Agami to Marassi: evolution of North coast trendiest destinations

Mohamed Samir
10 Min Read

Since the 1950s until the beginning of the millennium, Alexandria’s Maamoura was the hottest and the finest destination for the summer vacation. This is the first choice for any film shooting in order to capture the scenes of the sea and the spirit of summer vacation.

However, the summer destination started to change in the 1990s, with Agami being the trendiest vacationers destination at this time, in order to escape from the increasing crowd and try to reach the finest place that be dedicated to comfort.

Vacationers trendiest spot and started to move rapidly along the coast of Alexandria, marking the beginning of the emergence of what we know now as the North Coast, where currently more than 30 touristic villages, starting by the Army’s village of Sidi Krir, at the Kilo 34 in the Alexandria-Matruh Road until the Sidi Abdel Rahman coast near the Matruh governorate borders.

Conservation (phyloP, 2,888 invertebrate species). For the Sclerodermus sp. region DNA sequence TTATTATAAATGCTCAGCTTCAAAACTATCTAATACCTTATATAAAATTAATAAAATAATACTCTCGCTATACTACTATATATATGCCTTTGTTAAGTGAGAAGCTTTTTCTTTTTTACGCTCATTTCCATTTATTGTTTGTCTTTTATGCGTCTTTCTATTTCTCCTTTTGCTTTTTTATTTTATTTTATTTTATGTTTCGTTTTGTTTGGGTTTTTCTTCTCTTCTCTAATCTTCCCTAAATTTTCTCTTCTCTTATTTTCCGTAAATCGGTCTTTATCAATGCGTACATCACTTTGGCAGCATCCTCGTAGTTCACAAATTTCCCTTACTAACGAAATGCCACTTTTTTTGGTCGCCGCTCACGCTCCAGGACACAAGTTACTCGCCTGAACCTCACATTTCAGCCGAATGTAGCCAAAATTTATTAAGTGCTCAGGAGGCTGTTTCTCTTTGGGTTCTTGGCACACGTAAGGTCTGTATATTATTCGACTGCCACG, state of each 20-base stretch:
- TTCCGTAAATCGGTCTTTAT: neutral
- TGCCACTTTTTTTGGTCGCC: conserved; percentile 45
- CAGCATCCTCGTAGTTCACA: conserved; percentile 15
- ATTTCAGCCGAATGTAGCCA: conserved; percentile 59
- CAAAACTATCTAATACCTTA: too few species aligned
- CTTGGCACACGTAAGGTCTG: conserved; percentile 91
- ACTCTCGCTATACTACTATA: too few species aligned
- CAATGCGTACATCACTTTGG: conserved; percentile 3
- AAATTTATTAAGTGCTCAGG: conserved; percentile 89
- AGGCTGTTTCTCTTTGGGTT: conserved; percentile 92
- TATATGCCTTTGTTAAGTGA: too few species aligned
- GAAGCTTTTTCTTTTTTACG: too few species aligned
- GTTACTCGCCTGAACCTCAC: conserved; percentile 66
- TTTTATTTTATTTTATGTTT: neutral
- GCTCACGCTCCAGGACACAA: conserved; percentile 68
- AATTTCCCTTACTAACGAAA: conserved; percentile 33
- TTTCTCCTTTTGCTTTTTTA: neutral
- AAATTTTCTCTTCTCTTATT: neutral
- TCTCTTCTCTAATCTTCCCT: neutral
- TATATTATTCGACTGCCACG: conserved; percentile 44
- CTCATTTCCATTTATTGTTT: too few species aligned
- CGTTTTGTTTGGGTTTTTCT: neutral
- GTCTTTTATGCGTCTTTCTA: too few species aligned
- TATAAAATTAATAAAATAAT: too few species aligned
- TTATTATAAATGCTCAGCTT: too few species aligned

The North Coast became the most popular summer destination in Egypt, where its fame exceeded even Sharm El-Sheikh, Hurghada, and Alexandria.

Marina was the hottest trend in the early 2000s, hosting concerts of Amr Diab, Mohamed Mounir, and many other famous artists, being the most famous and most expensive area in the North Coast, where because most of Egypt’s celebrities, politicians, and public figures reside there in the summer season.

But even Marina did not last long, with the emergence of more expensive and luxurious destinations. It became a thing of the past, losing its previous glory to a number of new touristic resorts, which are restricted to only the owners, such as Marassi, Hacienda Bay, Amwaj, and many others on the Sidi Abdel Rahman coast.

6ix Degrees,
6ix Degrees, the club that was at the centre of controversy this year

North Coast rentals

Yet, the prices of housing units and tourist rentals in the north-west coast witnessed a violent decline, the current season witnessed an unusual static, especially in the Easter Holidays and before the month of Ramadan, indicating and acting as a warning of a catastrophic decline in prices this season for the first time.